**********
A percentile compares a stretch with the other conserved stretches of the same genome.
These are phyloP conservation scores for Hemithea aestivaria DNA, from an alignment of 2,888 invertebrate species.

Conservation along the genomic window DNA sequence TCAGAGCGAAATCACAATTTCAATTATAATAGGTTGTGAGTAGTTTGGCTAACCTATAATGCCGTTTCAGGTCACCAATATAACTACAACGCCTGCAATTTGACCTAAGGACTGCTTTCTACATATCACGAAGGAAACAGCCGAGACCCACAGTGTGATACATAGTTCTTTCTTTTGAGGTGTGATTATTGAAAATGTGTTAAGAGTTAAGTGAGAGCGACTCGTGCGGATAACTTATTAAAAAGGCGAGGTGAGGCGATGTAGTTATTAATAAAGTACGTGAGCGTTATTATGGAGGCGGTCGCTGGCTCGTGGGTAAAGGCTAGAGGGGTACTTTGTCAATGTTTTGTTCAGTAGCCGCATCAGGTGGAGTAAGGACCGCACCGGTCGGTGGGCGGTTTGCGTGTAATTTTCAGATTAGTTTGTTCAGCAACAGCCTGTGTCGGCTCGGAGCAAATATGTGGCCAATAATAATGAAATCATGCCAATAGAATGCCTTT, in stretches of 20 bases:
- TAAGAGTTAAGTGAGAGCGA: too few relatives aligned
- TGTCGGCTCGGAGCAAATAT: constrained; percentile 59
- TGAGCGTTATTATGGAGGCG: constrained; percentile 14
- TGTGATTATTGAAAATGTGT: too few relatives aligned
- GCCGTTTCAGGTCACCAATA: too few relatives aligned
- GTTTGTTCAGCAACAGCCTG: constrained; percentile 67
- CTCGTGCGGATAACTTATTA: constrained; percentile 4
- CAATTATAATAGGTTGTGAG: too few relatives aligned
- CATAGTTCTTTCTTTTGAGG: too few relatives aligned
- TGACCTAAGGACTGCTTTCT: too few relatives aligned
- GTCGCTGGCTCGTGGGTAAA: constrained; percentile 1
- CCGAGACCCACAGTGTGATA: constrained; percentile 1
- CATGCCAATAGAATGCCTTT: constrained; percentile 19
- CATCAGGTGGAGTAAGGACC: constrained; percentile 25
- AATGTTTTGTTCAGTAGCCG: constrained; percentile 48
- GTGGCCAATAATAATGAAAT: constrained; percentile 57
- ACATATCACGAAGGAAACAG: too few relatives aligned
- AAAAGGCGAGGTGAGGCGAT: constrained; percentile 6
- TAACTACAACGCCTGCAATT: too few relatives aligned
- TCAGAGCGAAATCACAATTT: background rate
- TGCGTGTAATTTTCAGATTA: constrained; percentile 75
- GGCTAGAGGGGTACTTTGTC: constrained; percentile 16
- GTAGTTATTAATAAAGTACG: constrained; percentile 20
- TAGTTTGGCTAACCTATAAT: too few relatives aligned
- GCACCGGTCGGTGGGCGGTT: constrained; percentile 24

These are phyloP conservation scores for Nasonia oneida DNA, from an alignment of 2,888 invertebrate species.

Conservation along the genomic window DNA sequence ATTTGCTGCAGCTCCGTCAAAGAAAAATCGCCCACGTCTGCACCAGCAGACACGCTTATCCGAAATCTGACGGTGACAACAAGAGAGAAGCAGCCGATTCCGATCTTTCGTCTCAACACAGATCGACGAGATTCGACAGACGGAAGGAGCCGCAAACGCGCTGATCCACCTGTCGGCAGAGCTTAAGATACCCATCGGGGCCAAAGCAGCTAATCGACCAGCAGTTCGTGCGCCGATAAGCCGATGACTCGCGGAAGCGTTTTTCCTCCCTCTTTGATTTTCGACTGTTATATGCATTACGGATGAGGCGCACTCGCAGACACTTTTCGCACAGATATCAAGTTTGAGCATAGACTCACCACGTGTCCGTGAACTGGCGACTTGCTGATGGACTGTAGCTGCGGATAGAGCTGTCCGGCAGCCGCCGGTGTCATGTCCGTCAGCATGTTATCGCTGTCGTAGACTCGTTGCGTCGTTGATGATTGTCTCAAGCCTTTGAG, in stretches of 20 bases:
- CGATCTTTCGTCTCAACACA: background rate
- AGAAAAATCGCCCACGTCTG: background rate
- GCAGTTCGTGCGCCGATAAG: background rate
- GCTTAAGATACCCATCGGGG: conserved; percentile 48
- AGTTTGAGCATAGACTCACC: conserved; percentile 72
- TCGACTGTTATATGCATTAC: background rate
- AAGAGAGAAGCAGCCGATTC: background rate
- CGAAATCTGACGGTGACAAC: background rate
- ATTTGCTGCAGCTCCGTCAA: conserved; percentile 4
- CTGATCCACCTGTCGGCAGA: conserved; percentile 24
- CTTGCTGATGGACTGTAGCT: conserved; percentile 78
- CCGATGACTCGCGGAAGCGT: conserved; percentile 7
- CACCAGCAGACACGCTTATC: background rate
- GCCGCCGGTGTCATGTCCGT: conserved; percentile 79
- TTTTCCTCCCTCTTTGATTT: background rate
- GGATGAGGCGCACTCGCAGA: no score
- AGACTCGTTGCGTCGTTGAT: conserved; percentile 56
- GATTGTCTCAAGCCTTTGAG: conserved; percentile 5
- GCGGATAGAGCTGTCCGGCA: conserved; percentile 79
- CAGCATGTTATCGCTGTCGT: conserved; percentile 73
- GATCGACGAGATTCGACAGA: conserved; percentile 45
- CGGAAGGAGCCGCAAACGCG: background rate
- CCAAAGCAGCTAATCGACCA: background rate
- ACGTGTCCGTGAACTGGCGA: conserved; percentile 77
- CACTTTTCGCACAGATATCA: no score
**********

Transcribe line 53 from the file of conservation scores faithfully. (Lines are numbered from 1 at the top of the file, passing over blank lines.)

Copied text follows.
- CCAAAGCAGCTAATCGACCA: background rate